With one of the nation's most fossil fuel-intense state economies, Wyoming Gov. Matt Mead is pushing a state/private sector initiative for a new testing center at the University of Wyoming to find ways to effectively store carbon dioxide (CO2) to develop markets for carbon and enhanced oil recovery (EOR).
The governor wants a "world-class research center,” said a spokesperson.
EOR is used extensively by many onshore exploration and production companies, including ExxonMobil Corp. Magellan Petroleum Corp. last year was approved to drill five wells at Poplar Dome in Roosevelt County, MT, a final requirement to begin drilling for its EOR pilot program (see Shale Daily, Aug. 13, 2013).
Mead thinks captured carbon eventually would have "significant potential" as another state-produced resource.
"Wyoming and many private companies have invested significantly in carbon capture and sequestration (CCS) research, and I want to advance the conversation to look at what happens when CCS technology is commercially viable.”
Mead wants the state legislature set aside $15 million to cover initial start-up costs to create the research center. He said there is a lot of demand in the state already for CO2 for use in EOR.
"Wyoming is home to the largest coal mines in the United States and provides 40% of the nation's coal," said the Mead spokesperson. "Coal in turn provides 37% of America's electricity." Mead also proposed that state lawmakers be part of an advanced conversion technology task force.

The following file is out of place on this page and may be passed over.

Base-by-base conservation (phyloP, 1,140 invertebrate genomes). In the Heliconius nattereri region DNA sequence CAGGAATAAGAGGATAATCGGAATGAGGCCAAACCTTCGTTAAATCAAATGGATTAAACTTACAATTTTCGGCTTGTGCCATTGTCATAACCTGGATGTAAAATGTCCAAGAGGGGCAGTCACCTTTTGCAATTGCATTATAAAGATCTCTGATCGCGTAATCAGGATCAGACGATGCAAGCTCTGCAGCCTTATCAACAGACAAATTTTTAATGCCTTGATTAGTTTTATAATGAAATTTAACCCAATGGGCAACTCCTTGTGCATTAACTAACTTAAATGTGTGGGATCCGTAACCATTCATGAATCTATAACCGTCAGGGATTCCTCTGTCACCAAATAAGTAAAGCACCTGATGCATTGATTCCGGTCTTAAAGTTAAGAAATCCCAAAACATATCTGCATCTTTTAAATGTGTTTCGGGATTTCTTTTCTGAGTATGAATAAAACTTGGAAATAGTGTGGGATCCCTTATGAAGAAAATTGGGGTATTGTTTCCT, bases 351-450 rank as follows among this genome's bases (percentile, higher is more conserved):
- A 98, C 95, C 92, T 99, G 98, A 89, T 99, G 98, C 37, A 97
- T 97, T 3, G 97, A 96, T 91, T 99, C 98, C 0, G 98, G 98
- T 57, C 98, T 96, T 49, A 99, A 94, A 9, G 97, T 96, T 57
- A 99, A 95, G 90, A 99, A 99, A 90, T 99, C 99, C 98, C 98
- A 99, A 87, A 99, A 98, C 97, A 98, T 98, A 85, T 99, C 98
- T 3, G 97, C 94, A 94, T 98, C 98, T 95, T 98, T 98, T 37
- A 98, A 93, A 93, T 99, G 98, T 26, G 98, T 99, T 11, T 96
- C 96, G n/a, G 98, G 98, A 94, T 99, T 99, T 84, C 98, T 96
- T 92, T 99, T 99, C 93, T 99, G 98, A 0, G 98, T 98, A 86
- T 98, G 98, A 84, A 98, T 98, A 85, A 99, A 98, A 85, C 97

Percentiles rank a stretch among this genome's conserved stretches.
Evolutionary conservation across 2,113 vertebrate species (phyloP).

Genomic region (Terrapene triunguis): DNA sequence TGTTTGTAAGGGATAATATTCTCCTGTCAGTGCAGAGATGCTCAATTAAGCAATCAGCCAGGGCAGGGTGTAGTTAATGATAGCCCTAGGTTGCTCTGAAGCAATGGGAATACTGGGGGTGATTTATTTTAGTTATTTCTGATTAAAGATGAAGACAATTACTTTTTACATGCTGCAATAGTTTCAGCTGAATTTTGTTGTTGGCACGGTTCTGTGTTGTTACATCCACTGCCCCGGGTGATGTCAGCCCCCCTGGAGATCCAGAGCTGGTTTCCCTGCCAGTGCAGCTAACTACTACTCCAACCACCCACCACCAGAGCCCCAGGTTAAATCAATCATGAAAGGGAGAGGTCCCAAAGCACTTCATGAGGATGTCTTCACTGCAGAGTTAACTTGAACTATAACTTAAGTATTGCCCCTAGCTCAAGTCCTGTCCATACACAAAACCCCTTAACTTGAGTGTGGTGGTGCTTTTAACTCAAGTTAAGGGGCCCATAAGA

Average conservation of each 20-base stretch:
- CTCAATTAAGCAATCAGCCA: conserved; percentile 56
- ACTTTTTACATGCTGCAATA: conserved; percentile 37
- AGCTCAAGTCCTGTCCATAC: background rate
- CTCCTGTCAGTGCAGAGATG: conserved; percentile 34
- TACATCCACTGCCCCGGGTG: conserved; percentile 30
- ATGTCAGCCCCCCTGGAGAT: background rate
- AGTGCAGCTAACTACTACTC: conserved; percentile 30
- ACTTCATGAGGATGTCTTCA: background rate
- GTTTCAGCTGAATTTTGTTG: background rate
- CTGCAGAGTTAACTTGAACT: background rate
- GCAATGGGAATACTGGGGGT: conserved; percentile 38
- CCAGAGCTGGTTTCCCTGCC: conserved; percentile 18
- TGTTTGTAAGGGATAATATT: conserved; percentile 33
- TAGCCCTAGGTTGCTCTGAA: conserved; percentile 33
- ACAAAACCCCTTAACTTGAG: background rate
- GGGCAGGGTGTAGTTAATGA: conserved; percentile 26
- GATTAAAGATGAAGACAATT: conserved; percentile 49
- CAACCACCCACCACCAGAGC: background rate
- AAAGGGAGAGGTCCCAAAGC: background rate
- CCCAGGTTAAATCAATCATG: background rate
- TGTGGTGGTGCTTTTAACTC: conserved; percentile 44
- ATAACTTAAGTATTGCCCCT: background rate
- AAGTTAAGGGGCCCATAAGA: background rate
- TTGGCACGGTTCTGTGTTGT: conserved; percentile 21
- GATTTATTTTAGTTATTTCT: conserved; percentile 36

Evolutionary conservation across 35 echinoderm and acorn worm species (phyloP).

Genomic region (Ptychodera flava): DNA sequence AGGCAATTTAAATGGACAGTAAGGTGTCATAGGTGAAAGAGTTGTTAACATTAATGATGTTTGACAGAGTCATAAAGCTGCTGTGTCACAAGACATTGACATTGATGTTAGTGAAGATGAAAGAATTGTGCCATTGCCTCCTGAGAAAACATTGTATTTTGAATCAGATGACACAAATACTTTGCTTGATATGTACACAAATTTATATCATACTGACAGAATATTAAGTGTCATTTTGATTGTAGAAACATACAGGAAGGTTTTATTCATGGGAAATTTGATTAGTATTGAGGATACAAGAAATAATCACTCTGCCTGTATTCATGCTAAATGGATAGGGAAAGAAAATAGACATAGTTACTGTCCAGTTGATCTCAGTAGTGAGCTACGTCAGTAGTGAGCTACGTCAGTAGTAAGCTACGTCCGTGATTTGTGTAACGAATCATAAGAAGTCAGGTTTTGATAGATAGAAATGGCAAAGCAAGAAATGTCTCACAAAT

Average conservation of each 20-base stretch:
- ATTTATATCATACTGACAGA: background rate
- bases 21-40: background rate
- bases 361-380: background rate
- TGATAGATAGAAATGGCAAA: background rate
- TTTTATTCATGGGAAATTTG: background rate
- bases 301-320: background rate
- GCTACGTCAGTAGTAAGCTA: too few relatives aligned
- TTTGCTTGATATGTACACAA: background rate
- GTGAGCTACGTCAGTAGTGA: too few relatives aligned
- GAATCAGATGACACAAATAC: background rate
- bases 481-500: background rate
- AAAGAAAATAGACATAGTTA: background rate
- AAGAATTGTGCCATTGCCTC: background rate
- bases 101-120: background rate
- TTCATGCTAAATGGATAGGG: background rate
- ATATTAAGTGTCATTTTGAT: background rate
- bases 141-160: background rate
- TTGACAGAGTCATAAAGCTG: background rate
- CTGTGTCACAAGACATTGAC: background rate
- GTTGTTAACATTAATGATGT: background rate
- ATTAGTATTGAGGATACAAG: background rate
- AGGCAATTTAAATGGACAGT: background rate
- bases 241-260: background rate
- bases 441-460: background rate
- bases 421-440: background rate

More recently, officials with Tri-State Generation and Transmission Association, which supplies 44 cooperative power utilities over four states including Wyoming, told a meeting of the Wyoming Infrastructure Authority that it is interested in helping develop technology to turn CO2 emissions into a more valuable asset.
Tri-State Vice President Jim Spiers said the company would prefer to have state policies in place before technology. The company is raising money for a $10 million technology prize through the California-based X Prize Foundation. More attention is being given to CO2 capture, Spiers said, because it has proven uneconomic to reduce CO2 by modifying coal-fired plants to run on natural gas.